I hardly had time to say goodbye to everyone at the university. I was touched when Su Fung and Mae Chu burst into tears at the news of my parting. Even arrogant Lee Ann confessed she was sorry to see me go, and would you believe, Dr. Wren was there to shake my hand and wish me good fortune. But the biggest surprise was the celebration Saturday night at Mamma Georgia’s place. Fifty people must have been invited, maybe more, and Mamma Georgia cut no costs and made sure the booze was plentiful; it was the real stuff right from the officers’ mess. Her girls, decked out in their finery, looked grand. They could have matched any Philadelphia mainline society debutantes at their coming-out party. They looked absolutely ravishing, and hadn’t anyone known their vocation, they might have been taken for proper young ladies. When I arrived I thought this was a going-away party solely for Melanowski, but I soon learned it was for Monique as well. She too was going to Tsingtao, by train. She and Melanowski planned to meet once she arrived. I was completely in the dark and had no idea what they were planning but thought it best not to ask. I would find out the facts in due course. Nevertheless, I couldn’t believe Mamma Georgia was not only letting Monique go, but it was with her blessing. It wasn’t until we were aboard the C-47 en route to Tsingtao that Melanowski told me the full story.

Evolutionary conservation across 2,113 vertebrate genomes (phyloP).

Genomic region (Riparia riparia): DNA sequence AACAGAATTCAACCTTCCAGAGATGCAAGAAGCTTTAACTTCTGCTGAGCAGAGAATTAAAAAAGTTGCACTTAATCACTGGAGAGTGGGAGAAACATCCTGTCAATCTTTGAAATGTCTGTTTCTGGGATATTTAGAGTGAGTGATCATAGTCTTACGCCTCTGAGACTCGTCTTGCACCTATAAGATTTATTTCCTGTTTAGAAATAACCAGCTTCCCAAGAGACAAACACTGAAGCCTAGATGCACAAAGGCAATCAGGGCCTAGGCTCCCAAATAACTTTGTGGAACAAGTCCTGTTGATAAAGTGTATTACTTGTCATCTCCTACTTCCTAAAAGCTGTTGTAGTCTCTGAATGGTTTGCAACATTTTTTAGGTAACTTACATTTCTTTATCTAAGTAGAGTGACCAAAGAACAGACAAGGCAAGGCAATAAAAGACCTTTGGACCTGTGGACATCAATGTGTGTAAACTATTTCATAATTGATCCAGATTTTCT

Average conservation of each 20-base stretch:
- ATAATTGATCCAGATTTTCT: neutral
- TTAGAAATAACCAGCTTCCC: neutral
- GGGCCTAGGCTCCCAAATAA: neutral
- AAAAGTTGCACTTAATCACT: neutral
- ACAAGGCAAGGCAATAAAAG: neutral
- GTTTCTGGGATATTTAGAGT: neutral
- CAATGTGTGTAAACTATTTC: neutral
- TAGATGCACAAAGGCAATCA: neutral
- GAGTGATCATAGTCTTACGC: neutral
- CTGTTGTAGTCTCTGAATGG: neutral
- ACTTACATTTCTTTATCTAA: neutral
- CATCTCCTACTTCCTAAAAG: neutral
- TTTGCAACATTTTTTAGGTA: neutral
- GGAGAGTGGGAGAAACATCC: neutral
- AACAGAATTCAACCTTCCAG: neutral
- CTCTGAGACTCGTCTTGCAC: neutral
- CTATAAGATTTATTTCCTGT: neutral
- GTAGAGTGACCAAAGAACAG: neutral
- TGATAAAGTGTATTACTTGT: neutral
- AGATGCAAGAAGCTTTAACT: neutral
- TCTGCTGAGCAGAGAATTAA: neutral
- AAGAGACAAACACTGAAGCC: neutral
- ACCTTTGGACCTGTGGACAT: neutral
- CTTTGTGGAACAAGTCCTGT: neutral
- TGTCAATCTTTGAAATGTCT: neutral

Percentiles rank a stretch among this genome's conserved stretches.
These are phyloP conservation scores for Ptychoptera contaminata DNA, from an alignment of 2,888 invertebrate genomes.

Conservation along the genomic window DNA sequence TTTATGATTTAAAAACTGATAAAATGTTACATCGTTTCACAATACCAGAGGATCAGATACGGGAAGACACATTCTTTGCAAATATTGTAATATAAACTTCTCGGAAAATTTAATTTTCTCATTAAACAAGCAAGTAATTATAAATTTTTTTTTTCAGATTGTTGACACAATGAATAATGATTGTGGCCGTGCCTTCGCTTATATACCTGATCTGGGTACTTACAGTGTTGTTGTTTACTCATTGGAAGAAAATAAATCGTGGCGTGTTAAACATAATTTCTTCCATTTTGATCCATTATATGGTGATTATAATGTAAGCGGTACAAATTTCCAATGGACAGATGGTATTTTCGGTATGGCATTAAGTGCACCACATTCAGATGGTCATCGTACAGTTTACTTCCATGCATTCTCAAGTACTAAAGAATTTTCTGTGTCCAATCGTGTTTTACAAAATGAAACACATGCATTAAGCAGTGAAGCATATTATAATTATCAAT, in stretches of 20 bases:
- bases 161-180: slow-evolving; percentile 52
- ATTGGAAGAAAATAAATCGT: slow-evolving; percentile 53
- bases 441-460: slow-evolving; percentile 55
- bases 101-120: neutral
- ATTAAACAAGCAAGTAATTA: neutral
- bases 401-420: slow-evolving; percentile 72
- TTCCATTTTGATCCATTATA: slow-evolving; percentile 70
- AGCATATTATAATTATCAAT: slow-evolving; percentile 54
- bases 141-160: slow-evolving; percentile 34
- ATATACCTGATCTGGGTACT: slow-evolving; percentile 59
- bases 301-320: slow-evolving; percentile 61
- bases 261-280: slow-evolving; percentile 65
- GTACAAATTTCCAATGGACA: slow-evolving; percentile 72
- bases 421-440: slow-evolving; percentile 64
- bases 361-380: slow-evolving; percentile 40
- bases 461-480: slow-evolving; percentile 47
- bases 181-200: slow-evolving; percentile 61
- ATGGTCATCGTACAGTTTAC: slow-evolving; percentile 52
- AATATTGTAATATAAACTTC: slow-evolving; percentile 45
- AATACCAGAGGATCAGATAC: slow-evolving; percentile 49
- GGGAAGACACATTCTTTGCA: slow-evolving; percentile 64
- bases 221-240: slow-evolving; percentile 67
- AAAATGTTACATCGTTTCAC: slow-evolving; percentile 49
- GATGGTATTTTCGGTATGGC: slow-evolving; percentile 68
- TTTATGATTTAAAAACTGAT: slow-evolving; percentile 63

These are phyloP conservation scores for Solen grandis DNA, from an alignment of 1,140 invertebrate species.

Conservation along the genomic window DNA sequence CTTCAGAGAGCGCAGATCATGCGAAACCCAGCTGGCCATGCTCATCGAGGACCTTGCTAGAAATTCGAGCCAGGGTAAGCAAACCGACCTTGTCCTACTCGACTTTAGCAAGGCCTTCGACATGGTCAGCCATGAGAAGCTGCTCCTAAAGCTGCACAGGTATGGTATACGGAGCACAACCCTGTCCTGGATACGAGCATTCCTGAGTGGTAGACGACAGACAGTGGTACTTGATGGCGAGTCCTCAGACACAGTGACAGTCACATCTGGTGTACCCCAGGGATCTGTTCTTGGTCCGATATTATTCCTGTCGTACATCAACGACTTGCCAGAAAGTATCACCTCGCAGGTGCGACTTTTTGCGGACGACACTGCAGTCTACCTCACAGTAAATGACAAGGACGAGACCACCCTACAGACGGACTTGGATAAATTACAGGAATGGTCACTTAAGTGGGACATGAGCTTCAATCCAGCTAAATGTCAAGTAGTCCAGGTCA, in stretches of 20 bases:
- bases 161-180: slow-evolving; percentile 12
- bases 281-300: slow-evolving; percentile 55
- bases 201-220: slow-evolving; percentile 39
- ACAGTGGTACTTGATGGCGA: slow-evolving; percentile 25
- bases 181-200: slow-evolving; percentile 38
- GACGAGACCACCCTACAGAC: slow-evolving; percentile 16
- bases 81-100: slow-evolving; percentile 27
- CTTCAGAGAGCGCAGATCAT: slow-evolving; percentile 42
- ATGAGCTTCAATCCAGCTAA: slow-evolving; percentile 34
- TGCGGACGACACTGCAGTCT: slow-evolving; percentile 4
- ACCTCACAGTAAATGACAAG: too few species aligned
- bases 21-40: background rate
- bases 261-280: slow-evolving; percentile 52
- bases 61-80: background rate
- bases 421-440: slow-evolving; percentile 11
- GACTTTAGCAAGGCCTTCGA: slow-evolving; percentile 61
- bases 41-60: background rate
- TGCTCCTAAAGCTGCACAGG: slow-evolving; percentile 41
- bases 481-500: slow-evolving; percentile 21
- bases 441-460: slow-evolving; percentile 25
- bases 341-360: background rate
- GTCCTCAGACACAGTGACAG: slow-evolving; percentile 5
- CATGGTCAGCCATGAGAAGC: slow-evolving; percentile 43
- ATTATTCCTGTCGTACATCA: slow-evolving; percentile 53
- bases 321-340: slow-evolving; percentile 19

“Gunny Wesley is helping me,” he said.
“Helping you what?” I asked, straining hard to hear what he had to say against the roar of the engines.
“Gunny told me how I can get my discharge in China,” he said, and in bits and pieces I gathered he had applied for a position with UNRA. If I was hearing right, he felt that he would be accepted. “Once I am out of the Crops and have secured my job, Monique and me can get married.” Was I going deaf? Was the roar of the engines altering what I was hearing? I was truly baffled at his next remark. “I have you to thank,” he said.